Amorepacific Museum of Art presents “Mary Corse: Painting with light”

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Over the past six decades, Corsica’s work has continuously studied perception, the properties of light, and ideas of abstraction. Composed of 34 monumental works selected from the vast career of Corsica, this exhibition highlights his ambitious and complex investigations in painting, explores the manifestation of light and his phenomenological experiences, and forges for Corsica a unique place in the history of France. 20th century abstraction and art. The works presented have been drawn from various series, including the artist’s seminal White light paintings, started in 1968, examples of her Black Light paintings from the 1970s, works by his Black Earth series, Camber and Inner band paintings, as well as sculptural pieces, including its argon light boxes, and a freestanding monument Shine.

“I would like to thank Amorepacific Museum of Art for my first museum exhibition in Korea. I am very honored to have the privilege and hope that we experience a similar spirit in our common humanity from so far away,” said Corsica. The exhibition reveals a deep understanding of the artist’s practice and a permanent dialogue with the perceptual consciousness. The works embody rather than simply represent light, inviting viewers to experience them in innovative ways. Collectively, they open up to their surroundings and create an experiential encounter for viewers, based on vision and movement. APMA sincerely hopes that this exhibition will provide new opportunities to broaden and transcend its perspective on light. For the safety of visitors, a pre-reservation made through the official APMA website (https://apma.amorepacific.com) is mandatory for all participants.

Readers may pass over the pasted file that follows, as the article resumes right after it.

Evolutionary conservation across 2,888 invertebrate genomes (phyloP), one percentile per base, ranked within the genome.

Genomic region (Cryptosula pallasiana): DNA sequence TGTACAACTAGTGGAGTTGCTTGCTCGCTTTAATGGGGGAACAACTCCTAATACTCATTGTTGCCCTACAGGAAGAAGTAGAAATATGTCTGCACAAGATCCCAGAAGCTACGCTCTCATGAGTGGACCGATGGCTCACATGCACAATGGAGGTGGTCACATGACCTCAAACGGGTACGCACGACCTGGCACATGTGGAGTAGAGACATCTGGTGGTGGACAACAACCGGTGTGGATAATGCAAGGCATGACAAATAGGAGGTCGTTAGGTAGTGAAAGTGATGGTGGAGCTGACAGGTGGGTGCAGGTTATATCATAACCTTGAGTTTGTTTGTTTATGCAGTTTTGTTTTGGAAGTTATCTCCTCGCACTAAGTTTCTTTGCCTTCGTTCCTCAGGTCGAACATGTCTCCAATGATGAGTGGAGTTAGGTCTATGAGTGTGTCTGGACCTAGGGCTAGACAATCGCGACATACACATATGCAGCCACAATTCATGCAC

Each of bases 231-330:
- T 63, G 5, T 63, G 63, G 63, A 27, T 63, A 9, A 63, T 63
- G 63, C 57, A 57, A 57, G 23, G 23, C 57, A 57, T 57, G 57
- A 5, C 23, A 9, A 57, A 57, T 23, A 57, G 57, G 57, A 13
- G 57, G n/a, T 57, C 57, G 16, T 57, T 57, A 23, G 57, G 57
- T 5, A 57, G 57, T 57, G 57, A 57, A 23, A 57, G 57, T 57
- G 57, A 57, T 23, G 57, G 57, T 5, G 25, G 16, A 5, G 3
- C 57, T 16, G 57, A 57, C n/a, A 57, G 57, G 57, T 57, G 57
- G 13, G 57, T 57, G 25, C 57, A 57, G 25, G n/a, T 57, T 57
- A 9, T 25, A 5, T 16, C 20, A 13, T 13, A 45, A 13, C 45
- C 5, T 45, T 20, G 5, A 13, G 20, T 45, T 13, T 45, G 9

* Showroom 1 starts with Marie Corsica seminal White light series of paintings. In 1968, she developed a radical painting technique that combined glass microspheres layered over acrylic paint. The industrial material is used to optimize the visibility of road markings on highways, which she first noticed while driving along the Pacific Coast Highway in Malibu. Scattering these tiny particles of glass in a thin layer on its surfaces, Corsica developed an aesthetic that exploited the refractive index of light. When light interacts with Corsican paintings, it oscillates and responds to our position and movement as viewers. The luminance of his work exhibits physical brushstrokes that emerge and fade and a surface tactility that sparkles and shines but then flattens endlessly. Two other bodies of work – the Inner band series and Untitled (beams) (2020) – continue in the tradition of White light paintings.